Massive open online courses (MOOCs) are the latest and most intriguing in a series of technological disruptions in higher education. Typically, as a consumer technology becomes popular, professors try to find ways to incorporate it into their curriculums. Such was the case with computers, tablets and social media. MOOCs are different in that the trend has been supported by educators since the beginning of its modern form, which can be traced to the start of the Khan Academy in 2006. Rather than retrofit technology for the purpose of learning, MOOCs have gained enormous popularity not because of the technology but because of what the courses represent: the democratization of higher education. The technology required is simple by today’s standards and an afterthought when it comes to students taking the courses.
Currently, there are two views on the role of MOOCs in higher education. One side believes that MOOCs revolutionize higher education as we know it; the other side imagines a new category for one of the most stable institutions in the world.
Higher education, for all of its flaws, has been amazingly consistent over the last thousand or so years. But one glaring problems that colleges face is the cost of attendance. Tuition at public universities has risen 60 percent in the last 20 years (NY Times), and the expense is discouraging some students from even applying. More than a few experts have pondered the reality of a higher education bubble on the verge of popping. MOOCs offer a simple solution because they are free. Anyone with an Internet connection can now take classes from some of the best universities in the world, so why would anyone pay for college? Moshe Y. Vardi, professor of computer science at Rice University, notes that the tradition of higher education stands at a critical juncture:
After years of college tuition escalating faster than inflation, the very value of college education is being seriously questioned; an Internet entrepreneur is even offering a skip-college fellowship. In this environment, the prospect of higher education at a dramatically reduced cost is simply irresistible.
It is clear, therefore, that the enormous buzz about MOOCs is not due to the technology's intrinsic educational value, but due to the seductive possibilities of lower costs. The oft-repeated phrase is "technology disruption."
The bigger picture is of education as a large sector of the U.S. economy (over $1T) that has so far not been impacted much by information technology. From the point of view of Silicon Valley, "higher education is a particularly fat target right now." MOOCs may be the battering ram of this attack.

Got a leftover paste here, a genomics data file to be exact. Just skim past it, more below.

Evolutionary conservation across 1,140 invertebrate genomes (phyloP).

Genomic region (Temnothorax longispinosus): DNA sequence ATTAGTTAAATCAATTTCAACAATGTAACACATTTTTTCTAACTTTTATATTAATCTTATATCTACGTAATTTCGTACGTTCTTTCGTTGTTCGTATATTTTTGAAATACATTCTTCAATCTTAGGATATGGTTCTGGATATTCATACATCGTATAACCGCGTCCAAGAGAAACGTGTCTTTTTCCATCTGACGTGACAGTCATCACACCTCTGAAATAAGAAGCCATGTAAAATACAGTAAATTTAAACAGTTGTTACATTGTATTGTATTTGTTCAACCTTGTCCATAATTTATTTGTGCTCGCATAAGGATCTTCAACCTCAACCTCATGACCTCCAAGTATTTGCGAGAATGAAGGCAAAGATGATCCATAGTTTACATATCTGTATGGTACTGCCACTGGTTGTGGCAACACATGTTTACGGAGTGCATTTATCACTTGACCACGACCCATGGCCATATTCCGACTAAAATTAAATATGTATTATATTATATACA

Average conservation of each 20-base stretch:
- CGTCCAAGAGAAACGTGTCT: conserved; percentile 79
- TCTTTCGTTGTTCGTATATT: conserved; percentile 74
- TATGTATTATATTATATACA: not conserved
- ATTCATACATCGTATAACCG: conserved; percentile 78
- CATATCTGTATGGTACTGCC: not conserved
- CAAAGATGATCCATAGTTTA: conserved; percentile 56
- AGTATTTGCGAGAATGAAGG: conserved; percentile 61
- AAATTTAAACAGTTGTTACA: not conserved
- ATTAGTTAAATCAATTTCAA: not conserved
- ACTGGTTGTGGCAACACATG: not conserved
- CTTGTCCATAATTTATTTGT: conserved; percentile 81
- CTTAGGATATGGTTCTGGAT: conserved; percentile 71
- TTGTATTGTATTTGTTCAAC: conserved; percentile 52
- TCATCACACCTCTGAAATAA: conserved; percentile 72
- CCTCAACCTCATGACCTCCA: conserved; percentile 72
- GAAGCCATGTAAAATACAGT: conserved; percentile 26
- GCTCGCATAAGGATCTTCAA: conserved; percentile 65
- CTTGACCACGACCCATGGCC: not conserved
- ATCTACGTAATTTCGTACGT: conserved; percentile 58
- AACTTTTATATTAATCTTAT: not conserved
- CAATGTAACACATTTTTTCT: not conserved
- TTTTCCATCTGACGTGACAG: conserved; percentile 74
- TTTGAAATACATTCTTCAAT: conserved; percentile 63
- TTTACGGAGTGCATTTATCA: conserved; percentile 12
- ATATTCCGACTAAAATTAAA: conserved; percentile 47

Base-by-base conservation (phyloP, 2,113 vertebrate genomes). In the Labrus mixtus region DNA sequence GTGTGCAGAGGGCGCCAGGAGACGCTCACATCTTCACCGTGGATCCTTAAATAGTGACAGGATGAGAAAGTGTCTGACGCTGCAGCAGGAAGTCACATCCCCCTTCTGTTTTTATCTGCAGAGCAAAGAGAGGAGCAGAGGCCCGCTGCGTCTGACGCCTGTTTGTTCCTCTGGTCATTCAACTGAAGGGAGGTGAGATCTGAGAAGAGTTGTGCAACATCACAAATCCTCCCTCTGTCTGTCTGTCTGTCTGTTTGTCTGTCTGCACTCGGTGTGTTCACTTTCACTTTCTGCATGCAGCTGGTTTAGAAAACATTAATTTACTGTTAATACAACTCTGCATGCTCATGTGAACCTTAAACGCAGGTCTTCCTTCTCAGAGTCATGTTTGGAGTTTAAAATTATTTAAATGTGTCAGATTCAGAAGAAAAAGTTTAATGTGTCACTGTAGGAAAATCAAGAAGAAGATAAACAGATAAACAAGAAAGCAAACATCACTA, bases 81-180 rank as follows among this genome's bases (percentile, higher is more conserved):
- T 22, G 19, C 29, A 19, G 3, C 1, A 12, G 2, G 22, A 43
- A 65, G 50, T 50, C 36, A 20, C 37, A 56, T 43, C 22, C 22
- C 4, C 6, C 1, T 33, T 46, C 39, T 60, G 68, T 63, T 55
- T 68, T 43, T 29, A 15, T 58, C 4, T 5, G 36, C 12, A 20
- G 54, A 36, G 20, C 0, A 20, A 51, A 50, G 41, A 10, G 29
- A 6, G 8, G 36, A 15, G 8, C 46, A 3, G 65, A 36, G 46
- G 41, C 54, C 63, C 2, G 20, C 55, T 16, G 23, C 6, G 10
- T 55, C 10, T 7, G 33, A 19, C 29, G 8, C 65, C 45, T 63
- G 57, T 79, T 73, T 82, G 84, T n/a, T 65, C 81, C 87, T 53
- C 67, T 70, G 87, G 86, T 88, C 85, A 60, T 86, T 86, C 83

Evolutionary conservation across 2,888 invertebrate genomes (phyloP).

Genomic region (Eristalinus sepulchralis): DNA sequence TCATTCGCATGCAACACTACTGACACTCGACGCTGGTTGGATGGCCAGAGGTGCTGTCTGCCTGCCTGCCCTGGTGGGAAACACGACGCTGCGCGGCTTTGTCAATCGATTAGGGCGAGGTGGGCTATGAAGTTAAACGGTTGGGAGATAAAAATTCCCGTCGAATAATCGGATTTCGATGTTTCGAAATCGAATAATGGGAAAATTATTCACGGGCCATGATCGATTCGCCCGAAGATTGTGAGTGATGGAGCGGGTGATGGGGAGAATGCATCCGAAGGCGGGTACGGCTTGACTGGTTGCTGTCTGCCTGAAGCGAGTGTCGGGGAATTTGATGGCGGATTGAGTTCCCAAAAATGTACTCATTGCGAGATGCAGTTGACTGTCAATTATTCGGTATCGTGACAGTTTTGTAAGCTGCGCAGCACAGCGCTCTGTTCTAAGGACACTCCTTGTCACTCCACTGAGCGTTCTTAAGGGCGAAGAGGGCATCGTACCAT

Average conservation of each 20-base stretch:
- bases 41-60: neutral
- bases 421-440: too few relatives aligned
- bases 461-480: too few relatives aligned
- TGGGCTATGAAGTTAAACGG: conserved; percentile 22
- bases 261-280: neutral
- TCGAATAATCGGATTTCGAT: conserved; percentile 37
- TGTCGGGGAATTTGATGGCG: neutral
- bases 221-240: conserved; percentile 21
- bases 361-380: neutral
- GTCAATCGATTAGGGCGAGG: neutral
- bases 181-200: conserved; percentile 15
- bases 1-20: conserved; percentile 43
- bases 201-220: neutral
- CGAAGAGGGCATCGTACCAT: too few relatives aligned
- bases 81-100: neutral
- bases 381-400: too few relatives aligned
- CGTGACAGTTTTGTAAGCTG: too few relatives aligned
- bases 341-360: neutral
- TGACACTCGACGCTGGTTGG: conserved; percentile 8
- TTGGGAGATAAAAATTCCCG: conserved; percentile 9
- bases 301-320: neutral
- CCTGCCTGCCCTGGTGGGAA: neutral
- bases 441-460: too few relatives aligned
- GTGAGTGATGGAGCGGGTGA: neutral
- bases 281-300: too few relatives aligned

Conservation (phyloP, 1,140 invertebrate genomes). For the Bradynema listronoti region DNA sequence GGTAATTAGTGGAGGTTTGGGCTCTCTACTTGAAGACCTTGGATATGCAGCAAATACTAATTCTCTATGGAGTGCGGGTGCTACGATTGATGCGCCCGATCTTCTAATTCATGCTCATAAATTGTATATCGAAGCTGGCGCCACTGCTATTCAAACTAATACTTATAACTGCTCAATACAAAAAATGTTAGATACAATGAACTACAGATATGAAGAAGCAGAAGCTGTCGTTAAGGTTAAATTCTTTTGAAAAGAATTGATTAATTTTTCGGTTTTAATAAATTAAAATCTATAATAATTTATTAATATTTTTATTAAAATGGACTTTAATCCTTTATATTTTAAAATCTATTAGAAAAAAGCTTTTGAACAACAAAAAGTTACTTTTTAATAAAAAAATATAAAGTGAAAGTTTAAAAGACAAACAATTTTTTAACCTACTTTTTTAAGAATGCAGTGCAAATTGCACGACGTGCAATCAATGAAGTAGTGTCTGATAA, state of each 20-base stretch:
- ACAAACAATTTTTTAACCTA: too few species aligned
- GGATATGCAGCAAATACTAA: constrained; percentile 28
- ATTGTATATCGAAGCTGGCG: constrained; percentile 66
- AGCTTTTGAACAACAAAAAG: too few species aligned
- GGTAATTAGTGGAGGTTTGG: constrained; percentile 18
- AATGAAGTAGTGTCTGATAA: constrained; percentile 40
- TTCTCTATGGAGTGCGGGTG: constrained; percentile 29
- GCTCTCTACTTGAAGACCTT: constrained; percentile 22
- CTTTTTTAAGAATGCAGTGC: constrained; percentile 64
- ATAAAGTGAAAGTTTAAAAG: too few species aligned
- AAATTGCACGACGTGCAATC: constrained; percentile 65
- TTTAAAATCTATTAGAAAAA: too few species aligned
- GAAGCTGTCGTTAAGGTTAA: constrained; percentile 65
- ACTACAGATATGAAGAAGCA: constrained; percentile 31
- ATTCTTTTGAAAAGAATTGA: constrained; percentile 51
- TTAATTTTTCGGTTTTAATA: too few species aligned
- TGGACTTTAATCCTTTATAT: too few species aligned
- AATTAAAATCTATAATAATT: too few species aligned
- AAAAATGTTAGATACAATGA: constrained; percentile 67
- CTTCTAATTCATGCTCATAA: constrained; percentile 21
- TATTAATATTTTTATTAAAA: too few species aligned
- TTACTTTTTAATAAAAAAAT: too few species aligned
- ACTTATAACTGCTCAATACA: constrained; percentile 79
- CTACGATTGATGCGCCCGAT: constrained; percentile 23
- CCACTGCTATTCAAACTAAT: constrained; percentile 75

Read Will MOOCs Destroy Academia? on Communications of the ACM.
The simple fact that higher education has withstood so many changes in the past is the strongest argument for the other side. MOOCs are different: There is little to no student interaction, and there is often no grading or certification at all. Students learn but aren’t necessarily given credit for their work. Randy Riddle of the Center for Instruction Technology at Duke University believes that MOOCs aren’t quite ready for the limelight but that they could serve several other valuable purposes. For starters, they could be used as a marketing tool: Universities could give high school students a sampling of what classes are like at the college level. Additionally, Riddle notes that MOOCs could help prepare high school students for college courses or even offer credits to the students if their high schools lack advanced placement courses. He also believes that MOOCs, like many for-profit online programs, are a good fit for professional development. Self-paced courses are ideal for students who can’t afford to stop working to attend school full time.
Riddle is part of the Duke team that is working with Coursera to develop several courses for the free online platform:
Duke’s experiment with Coursera will likely highlight even more ways this new online course model can be used.
The world of MOOCs is moving quickly – soon, all of us will be moving from experiments to applying what we’ve learned to problems in higher ed. In my own investigations of MOOCs over the past few months, I’m convinced that the areas we need to address aren’t with technology or even basic pedagogy, but in matching the MOOC model to the most pressing needs that universities need to address for students and creating the institutional momentum to create the institutional partnerships to solve those problems.
Read MOOCs: What role do they have in higher education? on Duke’s Center for Instructional Technology blog.
In short, it’s too early to tell where MOOCs will take higher education. A foundation of experiments was laid in 2012. In 2013, we will finally get to see the results.